The fact that 24fps also improved picture quality, was simply an added benefit. A side effect. It was never the goal.

      The notion that 24fps looks "real" is laughable.

      24fps looks "cinematic", and it's part of the language of film that we have become accustomed to, that's all.

      24fps is not going away, and high frame rates are not intended to become the new standard, or the way in which all future films are made - though it may be the case that as audiences become accustomed to that look, that's what they expect, and that's what film makers will actually want to deliver.

      Everybody relax.

      • marcericjo says:

        I think you completely missed my point. I certainly never claimed that there had been some grand study. It seems from the information at 100fps that no-one knows really. I didn't claim that 24fps was real, just that when I view stuff at higher frame rates it bothers me, and reminds me of my original reaction when watching TV in the 70s, I hated the way non-filmed shows looked. I speculated that perhaps all those of us who do dislike 48 fps would actually like a faster frame rate, BECAUSE at 48fps there might be a mismatch with our brain that doesn't happen with 24fps...

        • anonymous says:

          No, I 100% got your point, it's just that you're speculating without understanding.

          I really don't mean that to sound patronising, and I'm actually trying to help everyone on this thread have a better understanding of this subject.

          The language that you, and others, are using in your posts presupposes that there is a psychological, or cognitive reason, in terms of visual acuity, that 24fps was standardised - be it scientifically understood at the time, or not.

          There is nothing magical about 24fps, or "in-sync" with our brains, it's just a matter of becoming conditioned to it as looking "filmic" or "cinematic".

          As I said, it was established for primarily mechanical reasons (sync-sound fidelity), and not psychological reasons (persistence of vision).

          The reason TV shows (70's or otherwise) look different to Film, is nothing to do with the fact that NTSC (Never The Same Colour as we used to mock) has a higher frame rate of 30fps, compared to Film at 24fps - just look at the difference between PAL (25fps) and NTSC...

          I wasn't singling you out, and much of my prior post was in relation to earlier statements by others, particularly in terms of 24fps looking "real".

          I'm not saying 48fps (or 60fps for that matter) is "better" than 24fps, because it depends entirely on what you are trying to achieve, and what your criteria for "better" is - ultimately it's a different look, but also a different feel, certainly in terms of the "immersive" affect it imbues (which is only suitable for certain types of movie).

          I can tell you now, that if you like 24fps, and hate 48fps because it seems odd, video-like or "soap-opera-ish", or too "real" - you are going to absolutely hate 60fps and 120fps because they could not look further removed from "film".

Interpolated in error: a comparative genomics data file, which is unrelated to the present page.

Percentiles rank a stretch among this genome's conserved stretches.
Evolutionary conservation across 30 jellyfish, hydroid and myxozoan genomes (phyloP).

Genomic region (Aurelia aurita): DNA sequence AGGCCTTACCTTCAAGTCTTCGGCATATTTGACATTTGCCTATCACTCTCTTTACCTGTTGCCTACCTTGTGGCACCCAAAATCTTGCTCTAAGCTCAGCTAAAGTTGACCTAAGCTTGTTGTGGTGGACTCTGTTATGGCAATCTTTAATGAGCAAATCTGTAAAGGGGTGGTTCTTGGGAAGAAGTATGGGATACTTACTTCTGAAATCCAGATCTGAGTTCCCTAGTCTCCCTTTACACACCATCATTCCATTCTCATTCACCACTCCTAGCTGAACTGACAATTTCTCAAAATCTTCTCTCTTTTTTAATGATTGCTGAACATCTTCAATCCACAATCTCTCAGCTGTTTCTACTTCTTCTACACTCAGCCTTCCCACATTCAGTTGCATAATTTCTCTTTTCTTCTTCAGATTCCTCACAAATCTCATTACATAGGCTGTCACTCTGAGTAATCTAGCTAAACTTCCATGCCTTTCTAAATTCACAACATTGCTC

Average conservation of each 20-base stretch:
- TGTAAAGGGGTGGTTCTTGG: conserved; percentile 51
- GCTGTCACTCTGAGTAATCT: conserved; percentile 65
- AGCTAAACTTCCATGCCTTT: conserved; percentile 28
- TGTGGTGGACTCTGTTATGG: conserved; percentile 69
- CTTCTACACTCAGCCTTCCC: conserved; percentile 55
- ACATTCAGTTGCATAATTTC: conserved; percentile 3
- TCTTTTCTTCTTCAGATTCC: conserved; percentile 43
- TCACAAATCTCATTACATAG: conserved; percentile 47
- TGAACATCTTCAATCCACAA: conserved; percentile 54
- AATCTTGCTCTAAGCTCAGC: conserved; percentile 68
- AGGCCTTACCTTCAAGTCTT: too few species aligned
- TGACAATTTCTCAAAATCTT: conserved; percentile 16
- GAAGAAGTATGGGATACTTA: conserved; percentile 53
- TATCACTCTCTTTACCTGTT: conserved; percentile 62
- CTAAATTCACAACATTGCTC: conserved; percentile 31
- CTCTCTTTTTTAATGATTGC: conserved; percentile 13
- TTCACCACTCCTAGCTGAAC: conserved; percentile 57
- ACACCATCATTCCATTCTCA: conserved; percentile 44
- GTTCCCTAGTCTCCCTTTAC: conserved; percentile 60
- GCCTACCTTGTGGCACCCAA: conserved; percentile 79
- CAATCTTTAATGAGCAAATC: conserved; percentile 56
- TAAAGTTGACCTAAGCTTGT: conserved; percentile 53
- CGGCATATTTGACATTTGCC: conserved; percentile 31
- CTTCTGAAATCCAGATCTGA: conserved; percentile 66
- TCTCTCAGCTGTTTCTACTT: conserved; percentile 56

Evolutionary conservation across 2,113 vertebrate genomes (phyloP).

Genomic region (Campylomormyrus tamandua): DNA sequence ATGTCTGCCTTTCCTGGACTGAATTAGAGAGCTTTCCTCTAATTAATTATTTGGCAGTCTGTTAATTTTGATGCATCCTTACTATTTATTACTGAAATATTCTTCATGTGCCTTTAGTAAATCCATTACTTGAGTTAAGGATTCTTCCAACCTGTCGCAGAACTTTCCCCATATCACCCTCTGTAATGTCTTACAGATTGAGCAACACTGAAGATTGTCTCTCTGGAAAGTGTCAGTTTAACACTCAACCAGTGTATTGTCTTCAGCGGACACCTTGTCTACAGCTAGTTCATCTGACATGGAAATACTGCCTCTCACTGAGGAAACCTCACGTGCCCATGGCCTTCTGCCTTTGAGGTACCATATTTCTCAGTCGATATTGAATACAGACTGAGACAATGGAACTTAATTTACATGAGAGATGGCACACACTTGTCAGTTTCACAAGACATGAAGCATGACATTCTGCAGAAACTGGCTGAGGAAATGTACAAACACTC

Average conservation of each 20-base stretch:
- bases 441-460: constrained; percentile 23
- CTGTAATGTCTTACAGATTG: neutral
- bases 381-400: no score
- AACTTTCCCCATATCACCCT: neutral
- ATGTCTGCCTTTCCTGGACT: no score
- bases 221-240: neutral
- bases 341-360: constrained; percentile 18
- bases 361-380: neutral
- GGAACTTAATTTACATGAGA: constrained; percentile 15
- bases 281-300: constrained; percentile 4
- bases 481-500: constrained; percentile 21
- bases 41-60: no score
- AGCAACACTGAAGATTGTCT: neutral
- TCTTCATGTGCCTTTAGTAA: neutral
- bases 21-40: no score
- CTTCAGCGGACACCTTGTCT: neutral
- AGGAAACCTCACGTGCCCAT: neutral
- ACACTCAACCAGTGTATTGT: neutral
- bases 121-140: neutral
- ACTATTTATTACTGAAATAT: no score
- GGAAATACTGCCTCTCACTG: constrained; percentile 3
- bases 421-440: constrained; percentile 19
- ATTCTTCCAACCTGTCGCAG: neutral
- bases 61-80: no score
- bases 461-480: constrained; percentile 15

There is no "mismatch" with our brains that 60fps, or 120fps will re-align. Instead you will be confronted with an experience much like looking out of a window, rather than at a screen.

          Think about how strange the reality of that will look, in terms of a modern action movie, with it's big close-ups, swooping crane shots, and rapid editing.

          If you're prepared to accept that movies will continue to look the way we have been conditioned to accept, as they will continue to be shot at 24fps, and that "Immersive Cinema" (using higher frame rates) is a different beast, that happens to be made in largely the same way as conventional movies, and exhibited in largely the same venues, I think you'll be fine with the whole situation.

          It's really all down to conditioning, and in a generation's time (assuming HFR takes off), the kids who have grown up watching ALL of their media content in HFR, are going to watch 24fps movies thinking they look strange - perhaps not as odd as when we watch Keystone Cops, Harold Lloyd, or Buster Keaton movies, but maybe something like the difference in 50's & 60's film stock compared to 80's film stock.

          Hope that clears things up.

          • marcericjo says:

            I beg to disagree. I believe that the discomfort I felt when watching 70's video vs. film on TV is the same discomfort I feel when watching 4k video demos. I feel the same way. So, since color, detail are all improved visibly with 4k and other high frame rate interpolators, it has nothing to do with NTSC never the same color twice. I think, as do many others here, that it's related to frame rate. I'd like to see some 100 fps demos. Perhaps I'll like it. Your argument is that the difference is simply conditioning. I don't buy that. I don't think the dissonance is caused by it "looking too real". I think there is something else at work. Time will tell.

          • Jacob says:

            You seem to be quite emotionally invested in this technology. The point you are missing is people are not enjoying the experience. Hope that clears things up.

  • marcericjo says:

    Once again, I and (I think everyone here) understand that 24fps was not created on the basis of scientific analysis of brain/eye perception. However, we feel that the research doesn't appear to have been done yet. You certainly haven't quoted any. You simply say that you KNOW. How do you know? Where is the scientific study of brain/eye perception that convinced you?

  • gary says:

    Perhaps 48 fps seems unnatural because it changes our ALPHA /BETA BRAIN WAVE PATTERNS.